Corona del Mar Middle School Principal Rebecca Gogel stood a few feet from a paper sign proclaiming no cellphone use when she saw a boy, head down, tapping away on his phone during Wednesday's lunch break.
At other middle and high school campuses in the Newport-Mesa Unified School District, that wouldn't be a problem or even unusual.
But at CdM Middle, it was both.
The campus is a few weeks into a new policy that's proving to be revolutionary: no student cellphone use during lunch, except in designated areas like the front office.
School officials say the ban is needed to keep kids away from their electronic devices and stop their constant texting and social-media use.
And when they're not face-down in their screens, they're being kids — talking to one another, laughing and, most notably, interacting face-to-face.
Gogel walked over to the cellphone-using boy and confiscated his device. Later, she reminded another girl to put hers away.
"Re-learning is hard," Gogel said of the rule, noting that the eighth-graders who were not subject to it last year are now having to get used to it. For students, grabbing their phones is like muscle memory, she said.
A year ago, Gogel said, lunchtime would have looked different. Most of the kids were glued to their phones, not interacting in person nearly as much, or texting people within talking distance. Others could be seen surrounding a phone. Kids without a phone felt left out.
But, save for a few exceptions, Wednesday’s 841 middle-schoolers — an estimated 95% of whom have cellphones — were obeying the rule, which came about after discussions from teachers and has caused some
School officials noted that CdM Middle isn't completely cellphone-free. The devices are routinely used in classrooms to supplement educational activities. But, like during lunch, they're regulated, placed in "parking lots" — depositories — and taken out at educationally appropriate times.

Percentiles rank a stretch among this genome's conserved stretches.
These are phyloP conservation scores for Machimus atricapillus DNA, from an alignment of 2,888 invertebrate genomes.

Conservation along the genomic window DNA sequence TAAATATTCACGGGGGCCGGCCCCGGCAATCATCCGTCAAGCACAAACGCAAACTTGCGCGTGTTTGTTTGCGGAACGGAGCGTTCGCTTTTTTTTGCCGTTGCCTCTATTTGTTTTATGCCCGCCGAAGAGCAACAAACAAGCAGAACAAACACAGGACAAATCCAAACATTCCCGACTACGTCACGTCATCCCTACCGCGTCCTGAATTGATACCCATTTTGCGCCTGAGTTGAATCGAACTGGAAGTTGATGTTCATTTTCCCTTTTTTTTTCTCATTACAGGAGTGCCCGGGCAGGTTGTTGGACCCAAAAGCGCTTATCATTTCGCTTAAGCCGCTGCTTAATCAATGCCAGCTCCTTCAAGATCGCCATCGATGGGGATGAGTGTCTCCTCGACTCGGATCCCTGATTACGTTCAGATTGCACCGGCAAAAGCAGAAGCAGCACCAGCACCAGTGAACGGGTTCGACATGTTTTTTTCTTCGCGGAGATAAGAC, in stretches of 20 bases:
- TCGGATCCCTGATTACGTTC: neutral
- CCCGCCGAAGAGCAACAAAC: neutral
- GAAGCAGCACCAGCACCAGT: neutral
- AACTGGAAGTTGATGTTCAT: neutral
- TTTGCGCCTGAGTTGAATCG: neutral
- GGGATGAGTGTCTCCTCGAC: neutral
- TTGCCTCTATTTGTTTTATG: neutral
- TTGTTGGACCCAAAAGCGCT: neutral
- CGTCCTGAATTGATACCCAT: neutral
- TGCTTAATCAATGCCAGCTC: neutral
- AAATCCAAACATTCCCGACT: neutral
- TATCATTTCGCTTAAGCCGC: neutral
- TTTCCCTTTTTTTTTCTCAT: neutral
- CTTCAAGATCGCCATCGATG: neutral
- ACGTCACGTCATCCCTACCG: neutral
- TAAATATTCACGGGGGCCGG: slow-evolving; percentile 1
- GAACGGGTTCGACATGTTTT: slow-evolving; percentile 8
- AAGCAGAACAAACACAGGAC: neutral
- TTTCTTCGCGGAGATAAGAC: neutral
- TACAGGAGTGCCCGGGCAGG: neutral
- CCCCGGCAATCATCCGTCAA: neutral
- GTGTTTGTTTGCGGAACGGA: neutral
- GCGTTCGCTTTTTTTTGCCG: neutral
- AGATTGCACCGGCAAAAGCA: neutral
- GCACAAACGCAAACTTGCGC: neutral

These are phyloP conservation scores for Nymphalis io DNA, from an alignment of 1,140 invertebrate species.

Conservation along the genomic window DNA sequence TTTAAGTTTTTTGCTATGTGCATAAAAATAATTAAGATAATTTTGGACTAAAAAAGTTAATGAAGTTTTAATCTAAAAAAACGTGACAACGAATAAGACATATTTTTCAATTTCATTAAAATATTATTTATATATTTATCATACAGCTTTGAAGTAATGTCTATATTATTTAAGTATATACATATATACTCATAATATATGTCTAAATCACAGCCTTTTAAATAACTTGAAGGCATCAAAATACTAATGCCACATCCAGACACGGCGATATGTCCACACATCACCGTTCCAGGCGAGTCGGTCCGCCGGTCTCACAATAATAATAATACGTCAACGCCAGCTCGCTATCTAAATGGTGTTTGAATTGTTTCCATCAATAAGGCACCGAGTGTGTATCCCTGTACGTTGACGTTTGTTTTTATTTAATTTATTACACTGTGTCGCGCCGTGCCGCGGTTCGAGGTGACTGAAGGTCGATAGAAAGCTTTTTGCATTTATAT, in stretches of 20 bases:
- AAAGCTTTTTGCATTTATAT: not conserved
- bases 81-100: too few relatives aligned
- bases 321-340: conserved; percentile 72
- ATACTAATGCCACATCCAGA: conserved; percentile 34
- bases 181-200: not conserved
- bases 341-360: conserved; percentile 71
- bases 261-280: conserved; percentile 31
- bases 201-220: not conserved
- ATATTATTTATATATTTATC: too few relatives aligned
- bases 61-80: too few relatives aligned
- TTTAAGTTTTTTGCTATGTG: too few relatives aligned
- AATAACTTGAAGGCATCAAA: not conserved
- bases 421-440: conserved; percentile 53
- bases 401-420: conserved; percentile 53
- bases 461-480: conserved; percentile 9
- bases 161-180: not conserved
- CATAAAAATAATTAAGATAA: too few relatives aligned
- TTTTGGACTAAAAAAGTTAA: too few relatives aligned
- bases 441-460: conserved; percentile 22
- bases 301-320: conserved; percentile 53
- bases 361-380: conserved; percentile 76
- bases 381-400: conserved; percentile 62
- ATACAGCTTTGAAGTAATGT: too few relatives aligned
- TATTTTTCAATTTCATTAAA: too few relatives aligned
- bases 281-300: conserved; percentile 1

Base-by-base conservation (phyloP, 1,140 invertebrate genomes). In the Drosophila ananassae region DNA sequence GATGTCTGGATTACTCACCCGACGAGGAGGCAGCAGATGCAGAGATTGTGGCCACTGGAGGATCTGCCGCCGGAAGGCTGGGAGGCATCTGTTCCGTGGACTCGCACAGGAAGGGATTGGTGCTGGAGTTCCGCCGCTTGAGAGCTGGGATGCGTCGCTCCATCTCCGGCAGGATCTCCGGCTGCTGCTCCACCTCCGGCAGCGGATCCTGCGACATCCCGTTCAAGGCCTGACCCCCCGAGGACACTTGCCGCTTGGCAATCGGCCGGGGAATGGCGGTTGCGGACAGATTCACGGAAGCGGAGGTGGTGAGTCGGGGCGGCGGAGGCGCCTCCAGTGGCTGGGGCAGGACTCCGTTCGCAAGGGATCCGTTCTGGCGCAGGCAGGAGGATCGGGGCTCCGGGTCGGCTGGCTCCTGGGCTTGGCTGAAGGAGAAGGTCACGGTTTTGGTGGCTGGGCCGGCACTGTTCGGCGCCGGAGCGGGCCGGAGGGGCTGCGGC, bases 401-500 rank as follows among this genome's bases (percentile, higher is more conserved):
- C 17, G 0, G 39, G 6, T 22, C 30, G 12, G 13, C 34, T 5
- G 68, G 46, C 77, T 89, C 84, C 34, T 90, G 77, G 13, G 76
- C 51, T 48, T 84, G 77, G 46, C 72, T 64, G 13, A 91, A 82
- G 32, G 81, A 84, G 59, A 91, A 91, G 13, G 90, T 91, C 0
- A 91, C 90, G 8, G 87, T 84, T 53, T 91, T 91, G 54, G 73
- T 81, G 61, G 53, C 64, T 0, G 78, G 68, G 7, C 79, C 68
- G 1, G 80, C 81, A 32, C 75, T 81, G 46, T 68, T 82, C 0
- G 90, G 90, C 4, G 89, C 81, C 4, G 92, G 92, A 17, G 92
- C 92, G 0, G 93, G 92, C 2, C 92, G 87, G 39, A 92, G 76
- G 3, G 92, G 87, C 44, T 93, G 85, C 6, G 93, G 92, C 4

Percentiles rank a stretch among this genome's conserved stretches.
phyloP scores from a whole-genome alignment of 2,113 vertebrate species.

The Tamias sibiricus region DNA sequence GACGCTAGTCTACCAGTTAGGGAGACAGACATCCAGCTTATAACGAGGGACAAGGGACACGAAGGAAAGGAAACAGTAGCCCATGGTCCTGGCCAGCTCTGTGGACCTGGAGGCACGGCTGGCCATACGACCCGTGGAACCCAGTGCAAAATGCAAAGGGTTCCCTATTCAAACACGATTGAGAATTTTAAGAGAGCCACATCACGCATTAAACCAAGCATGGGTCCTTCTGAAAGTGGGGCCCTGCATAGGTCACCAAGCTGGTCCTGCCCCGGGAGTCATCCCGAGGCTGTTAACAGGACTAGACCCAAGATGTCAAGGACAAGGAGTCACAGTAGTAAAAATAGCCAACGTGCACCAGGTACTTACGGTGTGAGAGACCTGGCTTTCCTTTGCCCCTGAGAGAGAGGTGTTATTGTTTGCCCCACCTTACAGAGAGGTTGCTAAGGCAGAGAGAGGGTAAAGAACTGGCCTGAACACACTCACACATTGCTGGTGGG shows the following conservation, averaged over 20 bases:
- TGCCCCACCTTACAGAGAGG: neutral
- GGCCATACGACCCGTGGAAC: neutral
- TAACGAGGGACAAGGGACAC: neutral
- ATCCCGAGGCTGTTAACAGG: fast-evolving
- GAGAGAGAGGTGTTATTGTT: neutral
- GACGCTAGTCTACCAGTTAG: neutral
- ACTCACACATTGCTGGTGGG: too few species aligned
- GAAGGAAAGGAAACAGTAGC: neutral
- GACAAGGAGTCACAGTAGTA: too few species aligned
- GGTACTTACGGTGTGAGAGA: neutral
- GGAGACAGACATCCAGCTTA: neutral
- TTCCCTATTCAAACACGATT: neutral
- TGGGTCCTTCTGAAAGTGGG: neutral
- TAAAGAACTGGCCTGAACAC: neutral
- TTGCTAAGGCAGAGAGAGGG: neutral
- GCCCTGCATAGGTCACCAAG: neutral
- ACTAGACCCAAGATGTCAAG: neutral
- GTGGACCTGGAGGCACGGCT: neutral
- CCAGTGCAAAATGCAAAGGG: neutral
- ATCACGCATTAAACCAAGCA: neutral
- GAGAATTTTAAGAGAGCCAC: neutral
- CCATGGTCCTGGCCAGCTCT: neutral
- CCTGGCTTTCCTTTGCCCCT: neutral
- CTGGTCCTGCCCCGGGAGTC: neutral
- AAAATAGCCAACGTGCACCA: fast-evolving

Students can use their phones during passing periods, though it's often just to check the time. Gogel said CdM is installing a large public clock to fix that problem.
Andi Racunas has noted a social improvement in her 12-year-old daughter, Brooklyn, a seventh-grader at CdM Middle. She was initially worried about her daughter's ability to meet kids at her new school.
But when CdM started and Brooklyn couldn't turn to her phone as a distraction during lunch, she found herself excited and meeting new kids, Racunas said.
For shy children, she added, phones are a crutch to avoid socializing.
"They'll go on their phones because they're nervous," Racunas said.
Megan Schafer, 12, said she likes the cellphone policy, which she thinks could help curb cyberbulling and phone addiction and help her peers on their academics.
It even has helped students not bump into one another, she added, because they're no longer walking and texting at the same time and not paying attention to their surroundings.
"We can see more of the world now without our phones," she said with a smile.
Megan concluded that the rule is "something to get used to, but I think it's a good thing to get used to."